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Posts Tagged ‘harnessing’

The Library Journal has a short review by Cynthia Knight of my book, Harnessed.

Many scientists believe that the human brain’s capacity for language is innate, that the brain is actually “hard-wired” for this higher-level functionality. But theoretical neurobiologist Changizi (director of human cognition, 2AI Labs; The Vision Revolution) brilliantly challenges this view, claiming that language (and music) are neither innate nor instinctual to the brain but evolved culturally to take advantage of what the most ancient aspect of our brain does best: process the sounds of nature. By “sounds of nature,” Changizi does not mean birds chirping or rain falling. His provocative theory is based on the identification of striking similarities between the phoneme level of language and the elemental auditory properties of solid objects and, in the case of music, similarities between the sounds of human movement and the basic elements of music.

Verdict: Although the book is written in a witty, informal style, the science underpinning this theoretical argument (acoustics, phonology, physics) could be somewhat intimidating to the nonspecialist. Still, it will certainly intrigue evolutionary biologists, linguists, and cultural anthropologists and is strongly recommended for libraries that have Changizi’s previous book.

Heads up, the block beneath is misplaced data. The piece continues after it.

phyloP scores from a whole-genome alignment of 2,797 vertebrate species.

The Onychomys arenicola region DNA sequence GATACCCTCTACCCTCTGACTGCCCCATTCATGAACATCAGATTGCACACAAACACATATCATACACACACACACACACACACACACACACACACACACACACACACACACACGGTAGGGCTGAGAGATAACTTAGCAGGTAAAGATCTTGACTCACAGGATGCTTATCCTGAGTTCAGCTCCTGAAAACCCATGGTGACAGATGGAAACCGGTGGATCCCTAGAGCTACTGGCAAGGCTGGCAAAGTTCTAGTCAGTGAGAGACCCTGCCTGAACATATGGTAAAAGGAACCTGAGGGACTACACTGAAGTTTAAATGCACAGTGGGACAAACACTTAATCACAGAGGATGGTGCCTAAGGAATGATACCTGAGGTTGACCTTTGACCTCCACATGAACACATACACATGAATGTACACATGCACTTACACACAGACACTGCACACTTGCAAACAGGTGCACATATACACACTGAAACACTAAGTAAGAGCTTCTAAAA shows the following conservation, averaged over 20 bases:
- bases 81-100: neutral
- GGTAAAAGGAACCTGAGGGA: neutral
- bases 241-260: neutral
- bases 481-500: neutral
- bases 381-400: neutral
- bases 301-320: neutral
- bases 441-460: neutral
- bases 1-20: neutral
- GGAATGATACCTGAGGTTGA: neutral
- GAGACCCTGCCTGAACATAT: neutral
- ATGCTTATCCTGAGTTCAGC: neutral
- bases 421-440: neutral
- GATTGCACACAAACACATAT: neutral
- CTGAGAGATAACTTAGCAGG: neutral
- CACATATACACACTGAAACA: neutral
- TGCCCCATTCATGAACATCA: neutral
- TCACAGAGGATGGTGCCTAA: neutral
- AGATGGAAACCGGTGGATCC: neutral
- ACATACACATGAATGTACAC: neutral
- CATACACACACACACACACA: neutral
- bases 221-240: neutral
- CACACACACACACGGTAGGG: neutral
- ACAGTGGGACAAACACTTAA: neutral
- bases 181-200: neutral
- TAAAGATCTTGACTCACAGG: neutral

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Mark Changizi is Director of Human Cognition at 2AI, and the author of
Harnessed: How Language and Music Mimicked Nature and Transformed Ape to Man and The Vision Revolution.

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Recently I wrote a piece in Psychology Today about how e-books and web-libraries fail to tap into our innate spatial navigation powers, and so don’t serve to harness our brains very well. It has sparked a lively conversation, one heavy on “crazy” Russian power plants and their thousands of real live non-virtual dials and buttons.

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Mark Changizi is Director of Human Cognition at 2AI, and the author of The Vision Revolution (Benbella Books, 2009) and the upcoming book Harnessed: How Language and Music Mimicked Nature and Transformed Ape to Man (Benbella Books, 2011).

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